Saturday, September 11, 2010

Chevalet de Marqueterie

When I started restoring antiques, I was not alone. There was a large, popular movement to collect and restore antiques during the 60's and 70's which supported a lot of competition. I wanted to do projects which were unusual, complicated and required a higher degree of skill, so I could charge more money, and get all the jobs the others walked away from.

I soon discovered that most woodworkers avoided veneer in general and marquetry in particular. Since I was working with traditional hot protein glues, and had sources for high quality veneers, I studied everything I could find on the subject. Most of the books in English were full of bad advice. It seems that these books were written by authors who had only read other books written by authors who had no practical experience, and were simply passing on bad information. Since I was learning by experience, my experiments with glue, veneer and inlay taught me to avoid believing what I read.

Two of the books I thought were accurate were written in the 18th century by French authors: Diderot and Roubo. Both books contained illustrations of early woodworking trades and tools, including marquetry. In one illustration a worker is shown sitting on a bench, with a foot operated vice, cutting marquetry packets with a hand held fret saw. I was fascinated. I immediately purchased an American harness makers bench in Nebraska, and modified it to work exactly as the illustration showed.

You can see me trying to cut on this tool above. I also include a picture of my good friend, Yannick Chastang, working on his replica of the same tool. He is living in England, and is a graduate of ecole Boulle, and was, for many years, the furniture conservator at the Wallace Collection.

It was difficult to work properly. The biggest problem was holding the saw perpendicular, and the jaws had a shallow throat, making it impossible to execute larger projects. This was in 1975. That year the Getty museum opened to the public in Malibu, and I was practically the first person in line to get in. I soon met the young French man, hired to conserve the collection, and we became friends. He invited me to his home, where he had a complete woodworking shop in his garage.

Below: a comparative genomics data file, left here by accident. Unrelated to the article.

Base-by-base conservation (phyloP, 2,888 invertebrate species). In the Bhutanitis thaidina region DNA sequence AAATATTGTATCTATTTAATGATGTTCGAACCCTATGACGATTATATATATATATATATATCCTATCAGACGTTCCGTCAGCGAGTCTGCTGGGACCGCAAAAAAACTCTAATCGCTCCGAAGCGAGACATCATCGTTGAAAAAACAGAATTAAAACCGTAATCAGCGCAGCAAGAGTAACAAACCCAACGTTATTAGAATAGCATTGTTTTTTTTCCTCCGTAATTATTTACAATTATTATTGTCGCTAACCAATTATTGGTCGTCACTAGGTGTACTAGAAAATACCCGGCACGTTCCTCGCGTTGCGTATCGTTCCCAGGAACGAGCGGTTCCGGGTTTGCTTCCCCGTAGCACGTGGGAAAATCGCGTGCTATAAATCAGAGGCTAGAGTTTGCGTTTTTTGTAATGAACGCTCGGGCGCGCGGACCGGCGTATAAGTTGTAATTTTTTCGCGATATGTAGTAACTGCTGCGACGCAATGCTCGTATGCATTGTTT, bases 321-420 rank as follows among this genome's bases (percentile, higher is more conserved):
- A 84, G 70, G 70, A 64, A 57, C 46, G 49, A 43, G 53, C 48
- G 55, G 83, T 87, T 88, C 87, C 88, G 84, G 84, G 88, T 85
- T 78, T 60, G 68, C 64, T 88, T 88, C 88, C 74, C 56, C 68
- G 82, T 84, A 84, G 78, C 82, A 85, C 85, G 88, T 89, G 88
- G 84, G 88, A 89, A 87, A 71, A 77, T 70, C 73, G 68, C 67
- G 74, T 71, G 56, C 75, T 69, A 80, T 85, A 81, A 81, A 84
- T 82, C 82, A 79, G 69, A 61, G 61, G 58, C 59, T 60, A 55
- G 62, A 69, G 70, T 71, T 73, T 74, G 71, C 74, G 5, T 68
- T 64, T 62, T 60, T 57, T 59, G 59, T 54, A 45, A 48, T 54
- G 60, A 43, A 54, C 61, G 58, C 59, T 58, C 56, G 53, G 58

Unlike most American woodworkers, his workshop had no power tools, and a large bench stood in the center of the room, with a wall of hand tools and several nice, expensive and early restoration projects sitting nearby under sheets.

We both shared a passion for racing bicycles, and I owned several expensive custom frames, which I offered to bring the next visit for him to try. During one of his rides on my bike, I lifted the sheet on one of the objects, fully expecting to see some nice early cabinet. What I saw was an amazing tool: the chevalet de marqueterie. I instantly recognized it, and realized it had a saw and arm support system which was not illustrated in the early French books. Problem solved.

The next thing I know, a cabinet shop in Hollywood contacted me to see if I could make a marquetry top for a dining table commission. It seems that they had not found any worker in Los Angeles who was able to do the work, and someone had mentioned me. At that time, the largest marquetry project I had completed was about one square foot, using my primitive, modified harness maker's bench. This job was 4' x 15' in size, an area of 60 square feet!

Without any hesitation, I proposed delivering the top for $6000 (1976 dollars). I immediately built my first chevalet and a large manual veneer press and, after 300 hours, was driving to LA with a 15' marquetry table top hanging out of the back of the truck.

The lessons I learned on that project are another story.


voncarlos said...

What were the cycling frames you mentioned?

W. Patrick Edwards said...

From 1963 to 1980 I had several custom racing frames made, for each activity: road racing, touring, tandem, criterium, time trial, track madison, track sprint, track pursuit, etc. Names like Rene Hearse, Albert Eisentraut, Masi, Bianchi, and most importantly, several by Mario Confente. In fact, Mario died at a very young age (31) the week after I had ordered a frame and I was depressed for months. He was a true genius and during his short career after he left Masi, he produced fewer than 200 frames total. I owned four.